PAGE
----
Frumpy To Fabulous: How To Stop The Self-Sabotage

“If you could kick the person in the trousers responsible for most of your trouble, you wouldn’t sit for a month.” Mr & Mrs Anonymous

Let me ask you something laydees.

How many of you do stuff that is completely incongruent with your weight loss goals?

You’re smart enough to recognise this stuff as being detrimental…..and yet….you DO IT ANYWAY?

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“I ordered pizza AND fries? I was going to order salad.”
“Ohhh helicopter, I hit the snooze button instead of hitting the gym.”
“Scoffing a bag of jetplanes isn’t ideal but …um…well……mañana I’ll eat fruit…”

Logically we know exactly what we need to do (and to stop doing) to lose weight … and yet like some numpty:

We. Still. Do. The. Very. Thing. That. Prevents. Us. From. Being. Our. Happy. Weight.

No erudite chica would purposefully do something that keeps ‘em from their goal weight.

Or would they…

Why? Why? Why?

Here’s why.

Whenever you do something that moves you away from your weight loss goal you’re in the grasp of a juicy payoff.

You want that in English?

It means you perceive more pain around change, than you do pain around staying the same (key word here is ‘perceive). Because of this perception, you do crazy stuff which keeps you in the same ole spin cycle.

Phew. . . so this craziness has a name?


The key to appreciating our payoffs is this:

You’re getting something out of it. Read that again, it’s important you get this, gorgeous one.

Everything we do…even the detrimental stuff… we do because we GET SOMETHING OUT OF IT.

Don’t bother telling yourself that you are the exception to this rule.
There are zero exceptions to this rule.
If you breathe …you’re under the influence, sweetheart.

I’ll say it one more time.

No juicy payoff, no repetition. Period.

“But I reaaaaaaaaaaally want to lose weight.” I know you do, darling.

At least consciously you want to. Remember though… our actions stem from the unconscious mind.

When you sabotage it’s because your unconscious mind reckons there’s benefits to staying overweight.

I know you’re thinking, “Well that’s just crazy because there’s NOTHING I like about being overweight,” but hang in there with me for a second.

This is where it gets really interesting.

Here’s a bunch of the most commonly-cited payoffs from my clients. Which of the following ring bells for you?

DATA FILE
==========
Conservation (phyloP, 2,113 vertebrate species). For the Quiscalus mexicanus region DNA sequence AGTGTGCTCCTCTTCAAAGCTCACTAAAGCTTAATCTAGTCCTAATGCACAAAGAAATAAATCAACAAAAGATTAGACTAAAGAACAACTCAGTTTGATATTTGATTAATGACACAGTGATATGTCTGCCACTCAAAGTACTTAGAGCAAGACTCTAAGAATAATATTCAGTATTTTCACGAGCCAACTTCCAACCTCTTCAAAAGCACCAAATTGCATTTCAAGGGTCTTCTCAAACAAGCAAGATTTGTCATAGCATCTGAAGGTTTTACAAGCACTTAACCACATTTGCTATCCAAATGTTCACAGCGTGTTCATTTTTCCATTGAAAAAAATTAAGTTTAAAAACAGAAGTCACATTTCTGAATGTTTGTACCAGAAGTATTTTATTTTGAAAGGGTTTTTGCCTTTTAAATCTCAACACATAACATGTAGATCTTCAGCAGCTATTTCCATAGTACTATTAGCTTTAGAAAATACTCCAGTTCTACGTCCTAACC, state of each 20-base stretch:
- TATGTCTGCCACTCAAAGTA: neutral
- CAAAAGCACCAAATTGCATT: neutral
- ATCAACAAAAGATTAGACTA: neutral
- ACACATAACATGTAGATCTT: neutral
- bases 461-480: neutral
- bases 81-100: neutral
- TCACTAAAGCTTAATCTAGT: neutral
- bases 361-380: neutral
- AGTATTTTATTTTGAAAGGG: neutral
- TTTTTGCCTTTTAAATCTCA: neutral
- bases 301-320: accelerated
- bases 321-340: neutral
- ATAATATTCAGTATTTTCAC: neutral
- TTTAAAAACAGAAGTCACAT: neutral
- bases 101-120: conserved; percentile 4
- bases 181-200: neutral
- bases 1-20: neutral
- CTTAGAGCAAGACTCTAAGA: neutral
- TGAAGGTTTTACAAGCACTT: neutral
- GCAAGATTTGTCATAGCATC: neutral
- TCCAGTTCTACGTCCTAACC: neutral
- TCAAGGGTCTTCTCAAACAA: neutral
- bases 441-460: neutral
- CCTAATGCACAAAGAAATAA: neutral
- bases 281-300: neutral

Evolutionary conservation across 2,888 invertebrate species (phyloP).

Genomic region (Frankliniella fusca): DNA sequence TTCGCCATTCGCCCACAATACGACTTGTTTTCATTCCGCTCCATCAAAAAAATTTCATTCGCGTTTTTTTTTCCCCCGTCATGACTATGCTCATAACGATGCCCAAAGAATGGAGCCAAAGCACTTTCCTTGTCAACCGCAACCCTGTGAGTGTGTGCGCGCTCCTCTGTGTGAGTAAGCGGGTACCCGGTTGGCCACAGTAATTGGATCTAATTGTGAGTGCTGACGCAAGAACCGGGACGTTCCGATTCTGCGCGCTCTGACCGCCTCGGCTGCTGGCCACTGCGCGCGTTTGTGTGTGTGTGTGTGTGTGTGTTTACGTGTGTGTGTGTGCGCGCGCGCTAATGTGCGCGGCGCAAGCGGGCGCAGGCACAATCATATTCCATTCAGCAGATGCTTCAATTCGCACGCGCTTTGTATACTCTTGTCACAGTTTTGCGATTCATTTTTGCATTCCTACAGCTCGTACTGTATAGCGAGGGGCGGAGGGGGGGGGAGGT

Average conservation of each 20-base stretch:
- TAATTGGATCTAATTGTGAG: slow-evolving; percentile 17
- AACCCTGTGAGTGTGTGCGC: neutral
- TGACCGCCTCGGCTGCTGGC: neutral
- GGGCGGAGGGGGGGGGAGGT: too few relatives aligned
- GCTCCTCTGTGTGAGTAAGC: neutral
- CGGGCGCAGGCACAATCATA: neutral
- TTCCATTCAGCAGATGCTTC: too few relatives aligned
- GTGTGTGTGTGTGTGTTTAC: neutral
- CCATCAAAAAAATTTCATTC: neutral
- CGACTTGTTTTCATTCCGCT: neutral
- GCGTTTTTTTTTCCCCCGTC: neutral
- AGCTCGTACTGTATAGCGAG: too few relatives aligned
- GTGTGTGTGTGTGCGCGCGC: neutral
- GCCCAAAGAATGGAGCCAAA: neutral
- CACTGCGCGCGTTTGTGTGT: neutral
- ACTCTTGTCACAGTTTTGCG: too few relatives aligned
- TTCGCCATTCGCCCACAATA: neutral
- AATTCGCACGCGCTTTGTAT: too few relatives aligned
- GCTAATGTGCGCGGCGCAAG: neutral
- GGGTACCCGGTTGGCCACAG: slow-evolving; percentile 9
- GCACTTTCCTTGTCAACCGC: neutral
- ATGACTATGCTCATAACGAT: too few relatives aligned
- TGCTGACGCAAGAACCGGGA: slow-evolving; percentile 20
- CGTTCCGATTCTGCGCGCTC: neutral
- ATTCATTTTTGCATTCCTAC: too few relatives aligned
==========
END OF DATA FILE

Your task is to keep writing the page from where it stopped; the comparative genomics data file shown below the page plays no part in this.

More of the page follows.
If I lost weight:

– It’d change the dynamics of my relationships. I’d probably leave him or have an affair.
– I’d have to get out of my comfort zone and that’s scares the sh*t outta me.
– I don’t know who I would be I’ve been overweight for so long.
– I’d need to deal with conflict rather than hiding.
– I’d have to learn to say no to people, opportunities and food.
– I need to handle rejection and learn how to deal with bad days without food.
– I might have to look at other areas of my life that aren’t working.
– It’d make all those people who have criticised my weight “right”.
– I’d have to take responsibility for myself.
– I might still be unhappy.

Essentially we’re giving ourselves mixed messages: the conscious one, “I want to lose weight’’, and the unconscious one, “yeah, if I lose weight then I don’t get to hide” (or whatever it is for you).

No wonder we do sabotage-y stuff!

Here’s how to eliminate this destructive, illogical, cray zay behaviour. Nail this and you’re removing one of the biggest obstacles to you being your happy weight.

Step 1: Get real about what your payoff is. There might be more than one.

Next time you even consider embarking on a destructive behaviour (or you catch yourself smack bang in the midst of said harmful behaviour), ask yourself:

“What am I getting out of doing this?
“What do I get to avoid by staying the same?”
“What are the benefits of not losing weight?”

And think, darling. Really dive down beyond the shallow waters.

We ALWAYS know why we’re doing crazy stuff and how it is serving us. Sometimes, we’ve just forgotten or don’t want to admit it to ourselves because if we live in denial we get to stay the same and we humans LOVE familiarity.

Be gentle.